What are lasting Powers of Attorney?
In England and Wales, a lasting power of attorney (LPA) is a document which states that you have given someone else (usually a family member, partner or close friend) the right to manage your financial, personal and other affairs on your behalf. That person becomes your ‘attorney’. You can only give someone the power of attorney if at that time you have the mental capacity to understand the meaning, implications and consequences of your decision. Disabled people or vulnerable individuals with the mental capacity to make their own decision about a LPA may find this a very helpful way of protecting their affairs either now or in the future.
Who can be an attorney?
You can choose your own attorney, who should always be someone you like and trust. For a lasting power of attorney you need to appoint someone who is aged over 18 years and is neither an undischarged or interim bankrupt.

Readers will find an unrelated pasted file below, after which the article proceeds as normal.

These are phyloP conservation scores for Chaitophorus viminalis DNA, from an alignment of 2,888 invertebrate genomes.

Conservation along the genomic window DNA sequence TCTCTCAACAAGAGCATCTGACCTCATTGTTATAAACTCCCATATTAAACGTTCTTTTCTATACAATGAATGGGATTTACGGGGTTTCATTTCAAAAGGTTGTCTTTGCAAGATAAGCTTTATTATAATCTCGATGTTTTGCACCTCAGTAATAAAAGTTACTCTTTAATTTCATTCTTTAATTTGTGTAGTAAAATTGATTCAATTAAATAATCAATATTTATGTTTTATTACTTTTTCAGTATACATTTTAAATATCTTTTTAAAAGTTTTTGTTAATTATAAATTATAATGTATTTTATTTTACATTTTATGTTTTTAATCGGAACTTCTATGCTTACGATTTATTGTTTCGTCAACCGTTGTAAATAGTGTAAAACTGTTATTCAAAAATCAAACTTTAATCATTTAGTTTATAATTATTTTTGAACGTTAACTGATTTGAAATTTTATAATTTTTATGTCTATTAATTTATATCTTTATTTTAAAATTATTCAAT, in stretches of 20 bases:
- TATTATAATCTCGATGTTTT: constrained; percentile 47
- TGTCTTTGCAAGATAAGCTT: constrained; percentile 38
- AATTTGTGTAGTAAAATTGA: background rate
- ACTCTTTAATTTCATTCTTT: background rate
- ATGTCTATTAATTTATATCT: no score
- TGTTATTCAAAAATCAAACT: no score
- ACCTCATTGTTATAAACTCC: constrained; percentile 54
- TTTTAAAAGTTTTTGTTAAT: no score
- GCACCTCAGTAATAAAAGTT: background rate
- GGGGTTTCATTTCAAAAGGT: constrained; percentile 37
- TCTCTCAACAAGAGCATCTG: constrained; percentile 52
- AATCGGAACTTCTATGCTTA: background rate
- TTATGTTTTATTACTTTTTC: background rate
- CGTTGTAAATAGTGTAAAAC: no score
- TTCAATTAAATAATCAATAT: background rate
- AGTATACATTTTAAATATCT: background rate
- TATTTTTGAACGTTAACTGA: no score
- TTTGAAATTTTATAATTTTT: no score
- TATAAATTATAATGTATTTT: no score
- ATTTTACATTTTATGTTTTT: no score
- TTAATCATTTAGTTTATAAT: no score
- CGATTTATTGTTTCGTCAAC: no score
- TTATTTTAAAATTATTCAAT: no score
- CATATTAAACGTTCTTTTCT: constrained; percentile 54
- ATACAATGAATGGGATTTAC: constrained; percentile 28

Different types of LPA
There are two main types of LPA:
- A health and welfare LPA gives your attorney the power to make decisions on your behalf about personal care issues such as moving into a residential care home, personal care and medical treatments.
- A property and financial affairs LPA empowers your attorney to make decisions about your property and finances - perhaps dealing with your home, paying bills or collecting any pension and benefits due to you.
Should I make a lasting Power of Attorney?
Obtaining a lasting power of attorney is a wise precautionary step for most people. It means that should you lose your mental capacity due to accident, illness or old age, your affairs can be safely managed for you by your appointed attorney.
Want to know more about lasting power of attorney? Please do not hesitate to get in touch.